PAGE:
Through the Society of Interpreters for the Deaf (SID), the initiative expanded to the coffeehouse giant Starbucks.

Berjaya Starbucks Coffee Company, a licensee of the Starbucks franchise in Malaysia, in 2016 opened the doors to employment for deaf people and established the signing store model — the first of its kind for Starbucks globally.

Starbucks Signing Store in Kuala Lumpur's Bangsar area, which employs deaf baristas. It is the first of its kind model for Starbucks globally. (AN photo by Ashwin Gobinath)

“Starbucks have always hired the deaf at our stores even before we were planning the signing store but because of certain security risks and cultural sensitivities, we could only give them very simple and menial tasks such as restocking and cleaning,” Berjaya Starbucks representatives said in a statement for Arab News.

Their signing stores changed the situation and offered hearing-impaired people better jobs and career progression. Established in consultation with the SID, the outlets in Kuala Lumpur’s popular hangout area Bangsar and in George Town, Penang, employ 14 deaf partners.

Barista Mohammed Akmal Abdul Khalid Akmal prepares coffee at Starbucks Signing Store in Kuala Lumpur's Bangsar area. (AN photo by Ashwin Gobinath)

“The training that we provide our deaf partners is the same training that we provide our hearing partners, that includes theory classes as well as on-the-job training in our stores and by extension, our deaf partners are also welcome to participate in the same learning opportunities as are hearing partners, such as our coffee master certification and advanced coffee master certification,” Starbucks said.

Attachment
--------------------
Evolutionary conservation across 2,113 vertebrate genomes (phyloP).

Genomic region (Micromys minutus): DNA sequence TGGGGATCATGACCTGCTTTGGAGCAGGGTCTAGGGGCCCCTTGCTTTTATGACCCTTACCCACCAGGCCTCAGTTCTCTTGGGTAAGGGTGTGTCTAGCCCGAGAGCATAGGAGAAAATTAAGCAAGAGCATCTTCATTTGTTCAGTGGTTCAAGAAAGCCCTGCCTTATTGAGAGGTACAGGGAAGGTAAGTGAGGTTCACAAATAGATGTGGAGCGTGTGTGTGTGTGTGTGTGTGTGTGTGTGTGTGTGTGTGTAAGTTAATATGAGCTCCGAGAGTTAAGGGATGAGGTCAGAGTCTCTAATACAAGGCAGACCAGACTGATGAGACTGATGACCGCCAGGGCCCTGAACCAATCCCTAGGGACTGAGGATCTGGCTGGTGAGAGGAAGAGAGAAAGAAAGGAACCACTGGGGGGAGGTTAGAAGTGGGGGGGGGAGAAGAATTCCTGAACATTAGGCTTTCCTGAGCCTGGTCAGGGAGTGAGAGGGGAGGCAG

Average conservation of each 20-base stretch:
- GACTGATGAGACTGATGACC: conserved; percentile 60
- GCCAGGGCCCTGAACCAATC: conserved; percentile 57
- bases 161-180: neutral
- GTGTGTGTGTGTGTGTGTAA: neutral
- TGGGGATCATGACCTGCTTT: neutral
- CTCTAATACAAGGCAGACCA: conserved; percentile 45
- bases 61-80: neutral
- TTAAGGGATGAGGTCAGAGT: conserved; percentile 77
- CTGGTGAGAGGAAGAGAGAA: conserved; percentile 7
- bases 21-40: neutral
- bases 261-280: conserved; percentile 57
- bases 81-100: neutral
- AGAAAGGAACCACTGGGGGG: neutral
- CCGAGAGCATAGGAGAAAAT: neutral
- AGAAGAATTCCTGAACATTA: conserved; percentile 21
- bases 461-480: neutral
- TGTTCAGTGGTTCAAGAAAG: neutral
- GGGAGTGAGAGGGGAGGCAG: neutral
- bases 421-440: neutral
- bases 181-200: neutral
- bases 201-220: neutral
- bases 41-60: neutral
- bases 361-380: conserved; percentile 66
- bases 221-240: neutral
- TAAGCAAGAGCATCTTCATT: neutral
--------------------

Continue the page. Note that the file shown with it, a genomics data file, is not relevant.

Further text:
One of the coffee masters at Starbucks’s Bangsar store is 34-year-old Mohammed Akmal Abdul Khalid.

Barista Mohammed Akmal Abdul Khalid Akmal prepares coffee at Starbucks Signing Store in Kuala Lumpur's Bangsar area. (AN photo by Ashwin Gobinath)

Speaking to Arab News through a sign language interpreter, he said that he was ecstatic when his friends and family told him about job openings at Starbucks. He saw it as a chance to finally be included in society.

“The first thing that crossed my mind was my curiosity on how the deaf partners communicate with hearing individuals without any sign language, but I am adapting with the whole new culture.”

 Staff bake and pack cookies for sale at Silent Teddies Bakery in Kuala Lumpur. (AN photo by Ashwin Gobinath)

He said that the job allowed him to learn proper communication with hearing partners and customers, and he hopes that other deaf people will be given this opportunity.

“I hope there will be more chances for the deaf to work through the Starbucks signing store in Malaysia and across the world, because I want to see the deaf work hard and contribute to the society, just like everyone else,” he said.